Objects are evidence; evidence of time, evidence of use, evidence of life and of the elements. They remain here when we are long gone, changing with time. Most images here were shot on film – either on 35mm or 60mm by 60mm, and many are connected to the sea. The sea always ages objects in the most unique way.

Another picture taken by Benny Bronstein and me on film years ago. This is the Jebalia beach, near Jaffa.
Norfolk beaches are teaming with objects which were licked by the waves and dried by the merciless north wind – wood especially benefits from this treatment.
On the sandy Norfolk beach, this mysterious object was irresistible.
On the Norfolk broads, mornings and evening are magical. The gentle fog kills the faraway sounds, and gives a special depth to images, muting their colour palette.
A Hammam doorway in Marrakech, with the ever-present weapon of mass-destruction, the scooter.
A Swiss barn-door in the Valais, showing all the signs of life and labour, and little different from the doors I photographed in the Third World.
Another doorway in Marrakech, in the Mellah, the Jewish quarter. The reds of walls and doorways are of the same family of hues which is used to paint walls in Rome, and yet, so different. The colour is gentle, yet persistent and pervasive.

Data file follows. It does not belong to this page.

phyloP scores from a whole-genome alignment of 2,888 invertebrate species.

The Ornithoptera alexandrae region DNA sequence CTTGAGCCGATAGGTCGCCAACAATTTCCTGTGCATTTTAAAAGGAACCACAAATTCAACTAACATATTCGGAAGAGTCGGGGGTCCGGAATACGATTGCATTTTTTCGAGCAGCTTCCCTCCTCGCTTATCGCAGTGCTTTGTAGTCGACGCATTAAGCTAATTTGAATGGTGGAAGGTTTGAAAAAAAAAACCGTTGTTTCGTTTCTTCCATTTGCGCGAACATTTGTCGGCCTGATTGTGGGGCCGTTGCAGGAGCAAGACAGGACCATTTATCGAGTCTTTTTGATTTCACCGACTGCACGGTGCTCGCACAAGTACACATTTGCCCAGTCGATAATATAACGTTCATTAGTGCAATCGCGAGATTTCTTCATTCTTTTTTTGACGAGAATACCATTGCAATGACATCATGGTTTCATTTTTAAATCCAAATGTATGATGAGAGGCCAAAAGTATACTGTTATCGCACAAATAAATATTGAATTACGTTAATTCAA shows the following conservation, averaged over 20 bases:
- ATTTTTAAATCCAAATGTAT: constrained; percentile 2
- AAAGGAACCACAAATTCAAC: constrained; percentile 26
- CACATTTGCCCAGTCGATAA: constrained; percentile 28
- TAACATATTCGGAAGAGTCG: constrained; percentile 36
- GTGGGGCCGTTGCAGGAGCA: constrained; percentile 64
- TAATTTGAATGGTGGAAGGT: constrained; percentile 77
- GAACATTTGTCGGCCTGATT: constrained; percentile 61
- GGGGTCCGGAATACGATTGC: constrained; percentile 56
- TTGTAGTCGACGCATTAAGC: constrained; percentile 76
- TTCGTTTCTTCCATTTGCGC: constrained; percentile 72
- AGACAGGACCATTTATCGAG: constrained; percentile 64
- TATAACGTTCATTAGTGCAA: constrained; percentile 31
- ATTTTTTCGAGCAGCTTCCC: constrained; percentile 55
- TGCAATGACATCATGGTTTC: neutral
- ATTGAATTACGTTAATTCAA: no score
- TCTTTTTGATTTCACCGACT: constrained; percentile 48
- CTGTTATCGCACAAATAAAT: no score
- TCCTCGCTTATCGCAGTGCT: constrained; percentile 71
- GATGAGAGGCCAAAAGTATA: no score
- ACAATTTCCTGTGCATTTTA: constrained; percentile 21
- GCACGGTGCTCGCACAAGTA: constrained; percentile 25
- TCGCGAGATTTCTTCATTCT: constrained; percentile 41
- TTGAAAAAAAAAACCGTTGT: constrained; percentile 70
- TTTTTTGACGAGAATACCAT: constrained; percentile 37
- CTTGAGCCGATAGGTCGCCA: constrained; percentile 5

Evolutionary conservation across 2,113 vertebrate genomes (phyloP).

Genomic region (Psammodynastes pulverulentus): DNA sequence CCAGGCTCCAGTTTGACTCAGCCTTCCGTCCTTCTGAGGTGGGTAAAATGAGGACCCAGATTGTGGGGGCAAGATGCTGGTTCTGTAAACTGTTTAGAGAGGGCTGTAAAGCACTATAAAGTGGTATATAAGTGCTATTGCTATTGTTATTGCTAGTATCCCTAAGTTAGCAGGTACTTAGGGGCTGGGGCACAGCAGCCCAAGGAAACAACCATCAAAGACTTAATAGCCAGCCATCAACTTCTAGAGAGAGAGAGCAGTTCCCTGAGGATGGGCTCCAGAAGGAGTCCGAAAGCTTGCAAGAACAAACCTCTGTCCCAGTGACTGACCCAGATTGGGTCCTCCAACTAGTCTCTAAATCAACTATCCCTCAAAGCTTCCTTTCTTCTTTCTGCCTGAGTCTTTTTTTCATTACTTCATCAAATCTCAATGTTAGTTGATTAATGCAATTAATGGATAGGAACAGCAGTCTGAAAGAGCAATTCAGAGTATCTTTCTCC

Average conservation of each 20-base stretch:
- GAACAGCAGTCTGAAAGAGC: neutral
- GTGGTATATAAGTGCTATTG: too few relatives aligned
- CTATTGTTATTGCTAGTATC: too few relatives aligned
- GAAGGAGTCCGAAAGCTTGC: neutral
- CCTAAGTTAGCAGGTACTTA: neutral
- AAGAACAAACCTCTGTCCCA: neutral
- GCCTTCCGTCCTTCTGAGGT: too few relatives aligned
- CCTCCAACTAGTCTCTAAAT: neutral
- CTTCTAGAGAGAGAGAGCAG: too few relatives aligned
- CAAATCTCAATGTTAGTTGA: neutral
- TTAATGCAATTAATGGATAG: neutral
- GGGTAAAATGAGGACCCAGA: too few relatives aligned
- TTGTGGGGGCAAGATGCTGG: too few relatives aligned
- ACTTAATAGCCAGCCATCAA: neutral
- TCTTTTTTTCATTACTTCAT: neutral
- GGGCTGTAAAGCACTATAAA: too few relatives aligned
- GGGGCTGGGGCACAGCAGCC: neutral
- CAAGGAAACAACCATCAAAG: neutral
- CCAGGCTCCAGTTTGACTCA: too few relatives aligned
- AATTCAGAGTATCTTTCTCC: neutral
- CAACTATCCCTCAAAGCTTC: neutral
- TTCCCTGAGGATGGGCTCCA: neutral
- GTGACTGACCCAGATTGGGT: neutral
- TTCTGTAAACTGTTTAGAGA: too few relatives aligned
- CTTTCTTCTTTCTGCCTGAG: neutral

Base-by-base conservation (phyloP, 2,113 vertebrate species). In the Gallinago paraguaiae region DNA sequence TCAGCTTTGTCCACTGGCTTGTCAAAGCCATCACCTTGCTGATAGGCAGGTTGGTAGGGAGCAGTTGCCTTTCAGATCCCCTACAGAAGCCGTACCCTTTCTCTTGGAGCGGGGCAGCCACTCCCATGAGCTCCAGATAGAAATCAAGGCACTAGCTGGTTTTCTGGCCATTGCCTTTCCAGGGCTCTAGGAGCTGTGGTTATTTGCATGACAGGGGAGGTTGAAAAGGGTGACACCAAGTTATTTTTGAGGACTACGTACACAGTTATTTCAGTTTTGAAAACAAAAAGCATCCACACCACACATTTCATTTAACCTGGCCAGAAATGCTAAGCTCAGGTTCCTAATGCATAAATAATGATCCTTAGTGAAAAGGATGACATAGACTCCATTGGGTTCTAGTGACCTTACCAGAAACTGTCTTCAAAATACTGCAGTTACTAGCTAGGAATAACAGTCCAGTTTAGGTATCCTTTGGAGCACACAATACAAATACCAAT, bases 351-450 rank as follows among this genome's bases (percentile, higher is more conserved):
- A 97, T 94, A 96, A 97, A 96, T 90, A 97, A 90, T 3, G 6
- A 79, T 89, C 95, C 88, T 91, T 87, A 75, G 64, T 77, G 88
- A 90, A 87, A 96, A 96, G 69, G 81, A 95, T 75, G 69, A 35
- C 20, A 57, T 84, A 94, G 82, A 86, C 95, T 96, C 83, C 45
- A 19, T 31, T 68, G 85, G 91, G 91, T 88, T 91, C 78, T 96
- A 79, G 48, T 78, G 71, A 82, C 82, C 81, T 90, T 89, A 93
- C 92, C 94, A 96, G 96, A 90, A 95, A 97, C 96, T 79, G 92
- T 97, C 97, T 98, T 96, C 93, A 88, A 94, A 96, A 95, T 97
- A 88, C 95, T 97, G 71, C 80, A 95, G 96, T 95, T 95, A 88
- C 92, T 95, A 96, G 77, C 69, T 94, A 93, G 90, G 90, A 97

In an antiquarian shop in the Medina, an old Hanukah lamp, genuine and no doubt looted from the Jewish population of the Mellah. There is an amazing range and variety of Judaica here, which makes you realise how integrated and large this Jewish community was.
Mysterious bundles of coloured twine abound all around Morrocan cities,especially in Marrakech. to begin with, one is lost when inquiring about. People would rather not tell you, but all around town, young men are weaving their balls of twine. It is a form of practical magic called Schur, designed to dispel the evil spirits or Jinns.
In the main street of Bern, Large colourful flag-bearing posts are dividing the street into sectors, diverting your gaze. Each is adorned with a different, striking face.
Certainly one of the largest and most intriguing objects anywhere, Louise Bourgeois’s metal spider towers over the visitors to the riverside Guggenheim Gallery in Bilbao.
The underside of the spider at Bilbao.
Could those long poles in a Marrakech street really be holding up the wall?
A scooter in Marrakech, attracting the voracious and capable denizens of the streets.
The colossal bust of Rameses, now in the British Museum, has been there over 150 years, ever since it was ‘prospected’ by the great adventurer, Giovanni Battista Belzoni, who has used hundreds of Egyptian peasants in 1815, and recorded this feat of archaeological engineering in a famous coloured drawing.
One of the largest and most majestic objects of Ancient Egypt, the Sun Barque of the Pharaoh Khufu, was found disassembled, in a special covered trench by his pyramid and took 30 years to put together.
Walking slowly through the Marrakech Medina, one comes upon mysterious and magnificent views, as if turning in a dream towards a sight known from another life.
A sculpture by nature, being reshaped as time passes.
  I watched this spider feed on a number of flies and a small insect of no clear identity.
  In Sardinia, the traces of the Arab occupation are as insistent as in Palestine.
  This intricately-shaped rock was my favourite place on the beach in Sardinia – you could feel the eons it passed quietly there.